BEIJING • China's efforts to choke capital outflows are beginning to pay off, with the offshore yuan surging the most in a year as traders scrambled for a currency that is becoming increasingly scarce outside the nation's borders.
The yuan gained 0.5 per cent at 6.48pm in Hong Kong, taking its two-day move to 1.8 per cent. It is poised it for its biggest gain since 2010. The overnight deposit rate rose as high as a record 100 per cent and the spread between the offshore and onshore exchange rates also reached the widest since 2010.
Investors are cutting bullish positions in the US dollar after the report underscored China's determination to support the yuan, Societe Generale said.
Beijing policymakers recently undertook a slew of measures to tighten control of the currency market, including placing higher scrutiny on citizens' conversion quotas and stricter requirements for banks reporting cross-border transactions.
"Given the recent capital controls, the channels for domestic institutions and retails to bring out onshore cash to the offshore market have also been tightened," said Ms Becky Liu, a rates strategist in Hong Kong at Standard Chartered. "There is a lack of supply of yuan liquidity."
In other signs of yuan scarcity, HSBC Holdings raised its three- month yuan deposit rate from 1.8 per cent to 2.85 per cent, according to the Oriental Daily, while the cost of borrowing yuan surged overnight in Hong Kong by 21.4 percentage points, the most since January last year, when the authorities choked the yuan supply, hitting out at speculators betting on declines.
The yuan gained 0.5 per cent at 6.48pm in Hong Kong, taking its two-day move to 1.8 per cent. It is poised for its biggest gain since 2010.
"We know the capital controls aren't working because that's why they're having to raise the overnight deposit rate so aggressively by the (People's Bank of China), which is still basically the guiding hand in the offshore yuan market," said Mr Michael Every of Rabobank Group in Hong Kong told Bloomberg. "It's an incredibly aggressive tactic."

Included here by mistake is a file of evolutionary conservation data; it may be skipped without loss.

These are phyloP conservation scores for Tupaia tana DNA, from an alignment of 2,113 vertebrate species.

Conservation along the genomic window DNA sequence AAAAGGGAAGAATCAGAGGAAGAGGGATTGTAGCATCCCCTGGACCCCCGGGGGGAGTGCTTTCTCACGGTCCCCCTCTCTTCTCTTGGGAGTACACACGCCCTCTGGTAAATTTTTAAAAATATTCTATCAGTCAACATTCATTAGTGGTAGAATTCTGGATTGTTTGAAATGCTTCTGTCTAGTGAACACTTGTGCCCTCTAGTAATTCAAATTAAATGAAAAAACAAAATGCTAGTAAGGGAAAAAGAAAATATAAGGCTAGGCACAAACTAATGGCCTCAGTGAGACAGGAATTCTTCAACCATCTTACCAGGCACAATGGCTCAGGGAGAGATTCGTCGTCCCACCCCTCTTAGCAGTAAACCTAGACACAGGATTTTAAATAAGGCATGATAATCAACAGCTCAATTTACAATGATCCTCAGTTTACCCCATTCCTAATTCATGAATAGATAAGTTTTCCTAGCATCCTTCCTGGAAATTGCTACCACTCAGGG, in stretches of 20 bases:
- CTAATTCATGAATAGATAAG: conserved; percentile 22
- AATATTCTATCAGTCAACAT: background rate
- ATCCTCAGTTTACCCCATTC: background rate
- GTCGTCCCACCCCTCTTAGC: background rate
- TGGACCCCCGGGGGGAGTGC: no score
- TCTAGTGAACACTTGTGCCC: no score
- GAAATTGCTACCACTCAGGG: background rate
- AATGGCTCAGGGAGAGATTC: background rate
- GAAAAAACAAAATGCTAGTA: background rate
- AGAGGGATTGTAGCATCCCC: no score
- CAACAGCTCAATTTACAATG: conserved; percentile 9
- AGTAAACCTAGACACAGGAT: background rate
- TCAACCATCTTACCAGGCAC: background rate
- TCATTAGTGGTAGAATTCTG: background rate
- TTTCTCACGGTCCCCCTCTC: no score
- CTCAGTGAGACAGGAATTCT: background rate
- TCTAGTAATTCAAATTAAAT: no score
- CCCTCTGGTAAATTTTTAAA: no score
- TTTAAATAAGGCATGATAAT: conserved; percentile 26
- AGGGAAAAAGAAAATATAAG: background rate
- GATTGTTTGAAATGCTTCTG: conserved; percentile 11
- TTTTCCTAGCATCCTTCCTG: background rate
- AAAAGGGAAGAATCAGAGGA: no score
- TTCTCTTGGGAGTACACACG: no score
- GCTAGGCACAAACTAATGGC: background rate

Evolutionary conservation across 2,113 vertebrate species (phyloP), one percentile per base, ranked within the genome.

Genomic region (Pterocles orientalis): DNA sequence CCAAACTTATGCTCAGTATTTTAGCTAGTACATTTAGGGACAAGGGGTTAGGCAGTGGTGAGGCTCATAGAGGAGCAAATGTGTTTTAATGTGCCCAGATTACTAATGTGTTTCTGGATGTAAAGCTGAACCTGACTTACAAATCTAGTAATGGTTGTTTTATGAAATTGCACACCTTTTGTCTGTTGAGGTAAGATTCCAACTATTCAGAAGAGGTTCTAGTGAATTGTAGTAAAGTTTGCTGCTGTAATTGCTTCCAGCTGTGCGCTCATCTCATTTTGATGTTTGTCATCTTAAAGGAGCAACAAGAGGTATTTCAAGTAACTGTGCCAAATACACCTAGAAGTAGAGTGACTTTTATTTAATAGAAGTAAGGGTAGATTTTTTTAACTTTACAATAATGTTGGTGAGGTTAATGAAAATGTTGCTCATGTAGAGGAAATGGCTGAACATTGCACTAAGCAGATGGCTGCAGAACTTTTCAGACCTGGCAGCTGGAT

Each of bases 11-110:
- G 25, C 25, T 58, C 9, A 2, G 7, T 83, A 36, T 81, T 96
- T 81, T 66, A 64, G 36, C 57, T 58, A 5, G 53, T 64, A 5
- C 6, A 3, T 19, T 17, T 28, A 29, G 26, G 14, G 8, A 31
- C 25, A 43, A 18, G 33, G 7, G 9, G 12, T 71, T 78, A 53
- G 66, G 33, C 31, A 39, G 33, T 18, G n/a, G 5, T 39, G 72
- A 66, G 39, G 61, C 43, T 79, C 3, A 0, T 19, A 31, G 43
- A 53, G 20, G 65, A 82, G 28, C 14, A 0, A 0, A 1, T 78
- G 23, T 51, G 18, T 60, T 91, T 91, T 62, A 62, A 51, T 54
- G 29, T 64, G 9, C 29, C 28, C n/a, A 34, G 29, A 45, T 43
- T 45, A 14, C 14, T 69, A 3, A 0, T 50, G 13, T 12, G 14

High short-term funding costs, which will continue to trend higher, could dissuade significant short yuan positions from being added in the near term, according to a note from Societe Generale strategists led by Jason Daw yesterday.
A rebounding currency would alleviate pressure on the Chinese authorities battling to curtail capital outflows, after an annual US$50,000 (S$71,700) quota for citizens to buy foreign exchange reset on Jan 1 and the imminent inauguration of Donald Trump as US president lifts the US dollar.
Investors have been watching for the yuan to break the psychologically key level of 7 against the greenback for the first time since 2008.
In Hong Kong, where it trades freely, the yuan strengthened by 0.6 per cent, to 6.8264 to the US dollar, according to Thomson Reuters - its second consecutive day of sharp gains.
Within mainland China, where the People's Bank of China limits yuan movement to 2 per cent above or below a level that it sets daily, the yuan rose by 1 per cent to close at 6.8817 to the US dollar - its strongest since Dec 8.
The offshore yuan's strength will be short-lived because the Hong Kong Monetary Authority may add supply of the currency to lower funding costs and the US dollar could rally, said Dr Andy Ji, a currency strategist at Commonwealth Bank of Australia.
The onshore exchange rate will decline by 3.6 per cent to 7.15 per US dollar by the end of this year, according to the median estimate in a Bloomberg survey.